Karl says he’s very attracted to me but doesn’t want our “time” together to be ruined by his current money problems. I told him I understood and I have waited. I also explained that it makes me feel insecure and unwanted.
He now has a job, but we still haven’t had sex. He has, in the interim, told me he loves me and wants to marry me. I constantly worry that there’s someone else and wonder what’s wrong with me. I love Karl, too, but I don’t know what to do. Please help. — Love, But No Sex in New Jersey
DEAR LOVE, BUT:
Is there any intimacy at all in your relationship with Karl? Is he affectionate? Is there any physical response when he holds and kisses you? If the answer is no, your boyfriend may have a physical or emotional problem, be asexual or gay.
Before agreeing to marry him, I recommend you schedule some time alone together by spending a few romantic weekends at a hotel or motel. It may give you a better idea of what your future would be like if you two decide the tie the knot.No shower for him?
DEAR ABBY: I am a 30-year-old gay man who works in an office with 20 women. In the five years I have worked here, many of my co-workers have either gotten married or had children.
Our office has a tradition of throwing showers for the lucky ladies, and I am always asked to contribute money toward food for the party or an extravagant gift.
While I’m happy to donate to a charity or help a friend in need, I wonder if a wedding or a baby shower would be given for me? Am I selfish for feeling hesitant to donate money or gifts when it’s likely the favor will never be returned? — Minority Male in Texas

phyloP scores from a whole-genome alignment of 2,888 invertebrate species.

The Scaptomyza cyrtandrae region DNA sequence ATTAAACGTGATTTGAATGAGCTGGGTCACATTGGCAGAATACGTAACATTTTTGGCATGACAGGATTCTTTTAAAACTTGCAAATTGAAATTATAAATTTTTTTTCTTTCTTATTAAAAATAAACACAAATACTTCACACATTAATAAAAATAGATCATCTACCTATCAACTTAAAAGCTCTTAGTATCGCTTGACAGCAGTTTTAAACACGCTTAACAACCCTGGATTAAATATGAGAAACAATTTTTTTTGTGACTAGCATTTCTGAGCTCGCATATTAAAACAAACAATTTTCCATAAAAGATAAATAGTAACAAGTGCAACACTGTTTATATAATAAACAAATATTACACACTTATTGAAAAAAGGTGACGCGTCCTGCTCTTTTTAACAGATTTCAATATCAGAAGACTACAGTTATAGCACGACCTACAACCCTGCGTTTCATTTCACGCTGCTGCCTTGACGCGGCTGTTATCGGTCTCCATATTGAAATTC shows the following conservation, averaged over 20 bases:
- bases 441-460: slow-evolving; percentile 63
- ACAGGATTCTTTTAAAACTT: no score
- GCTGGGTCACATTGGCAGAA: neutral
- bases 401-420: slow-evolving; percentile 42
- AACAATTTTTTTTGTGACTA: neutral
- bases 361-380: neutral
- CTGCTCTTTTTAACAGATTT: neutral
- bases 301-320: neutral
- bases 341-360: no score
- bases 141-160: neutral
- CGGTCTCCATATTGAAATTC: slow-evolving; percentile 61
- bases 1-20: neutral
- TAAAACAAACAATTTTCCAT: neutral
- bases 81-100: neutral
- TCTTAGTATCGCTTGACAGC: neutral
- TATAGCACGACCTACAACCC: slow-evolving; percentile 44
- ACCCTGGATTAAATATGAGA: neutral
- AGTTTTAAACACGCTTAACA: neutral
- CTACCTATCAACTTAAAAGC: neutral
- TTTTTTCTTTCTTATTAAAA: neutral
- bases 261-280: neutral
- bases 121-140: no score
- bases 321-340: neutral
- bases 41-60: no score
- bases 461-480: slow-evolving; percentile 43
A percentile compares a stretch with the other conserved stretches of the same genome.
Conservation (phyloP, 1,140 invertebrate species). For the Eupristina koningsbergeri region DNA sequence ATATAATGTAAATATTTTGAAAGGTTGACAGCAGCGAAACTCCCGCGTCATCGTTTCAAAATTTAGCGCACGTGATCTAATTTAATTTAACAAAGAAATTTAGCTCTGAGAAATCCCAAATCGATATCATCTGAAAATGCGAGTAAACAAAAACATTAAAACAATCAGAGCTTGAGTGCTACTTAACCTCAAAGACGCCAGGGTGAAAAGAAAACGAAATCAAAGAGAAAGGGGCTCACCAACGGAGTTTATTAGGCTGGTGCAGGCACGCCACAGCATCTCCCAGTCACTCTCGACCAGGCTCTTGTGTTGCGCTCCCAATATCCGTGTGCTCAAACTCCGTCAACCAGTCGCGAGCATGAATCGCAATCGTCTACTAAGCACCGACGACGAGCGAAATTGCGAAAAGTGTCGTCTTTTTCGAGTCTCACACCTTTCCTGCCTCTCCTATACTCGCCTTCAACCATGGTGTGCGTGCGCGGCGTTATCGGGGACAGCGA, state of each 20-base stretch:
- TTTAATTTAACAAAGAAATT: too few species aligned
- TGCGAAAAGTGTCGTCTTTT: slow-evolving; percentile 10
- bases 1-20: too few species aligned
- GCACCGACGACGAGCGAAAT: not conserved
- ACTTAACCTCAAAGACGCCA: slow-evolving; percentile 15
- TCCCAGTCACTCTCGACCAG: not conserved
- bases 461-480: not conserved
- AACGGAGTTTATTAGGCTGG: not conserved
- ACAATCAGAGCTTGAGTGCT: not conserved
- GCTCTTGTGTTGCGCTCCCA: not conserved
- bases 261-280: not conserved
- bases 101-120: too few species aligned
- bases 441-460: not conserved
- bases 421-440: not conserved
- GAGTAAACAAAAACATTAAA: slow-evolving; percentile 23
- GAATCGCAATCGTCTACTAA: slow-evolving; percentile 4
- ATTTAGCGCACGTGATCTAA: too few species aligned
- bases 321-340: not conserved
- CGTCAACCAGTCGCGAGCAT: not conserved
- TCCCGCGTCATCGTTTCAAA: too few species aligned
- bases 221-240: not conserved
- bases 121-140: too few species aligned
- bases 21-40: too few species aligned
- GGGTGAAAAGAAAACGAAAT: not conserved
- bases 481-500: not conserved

I don’t think you are selfish for feeling the way you do. In fact, it’s understandable. However, in the case of a wedding or baby shower, people give gifts as a way of offering congratulations and good wishes. And I would hope that, even if same-sex marriage isn’t recognized by the state of Texas, that your co-workers would do something to honor you if you had a spiritual ceremony, which some religious denominations offer.Friends don’t push friends to get facelifts
DEAR ABBY: I am turning 60 and naturally looking a little “worn.” My man friend keeps telling me I need a facelift and to lose 10 pounds, so I’m starting to save my money. Something tells me he wants a “hot chick” and thinks he’ll have one once I get these procedures done. It’s expensive. What do you think? — Loose-Faced Louisianan
It’s not only expensive; as with any other major surgery, there is some risk involved. If you had said you wanted cosmetic surgery because you thought you needed it, I would say to go ahead. However, if it’s only because your man friend is pushing you, then he should save his money and offer to foot the bill.
P.S. He must be an optimist because there is no guarantee that with 10 pounds off and a new face you wouldn’t start looking for a younger man. Some women do.
© Universal Uclick 1/16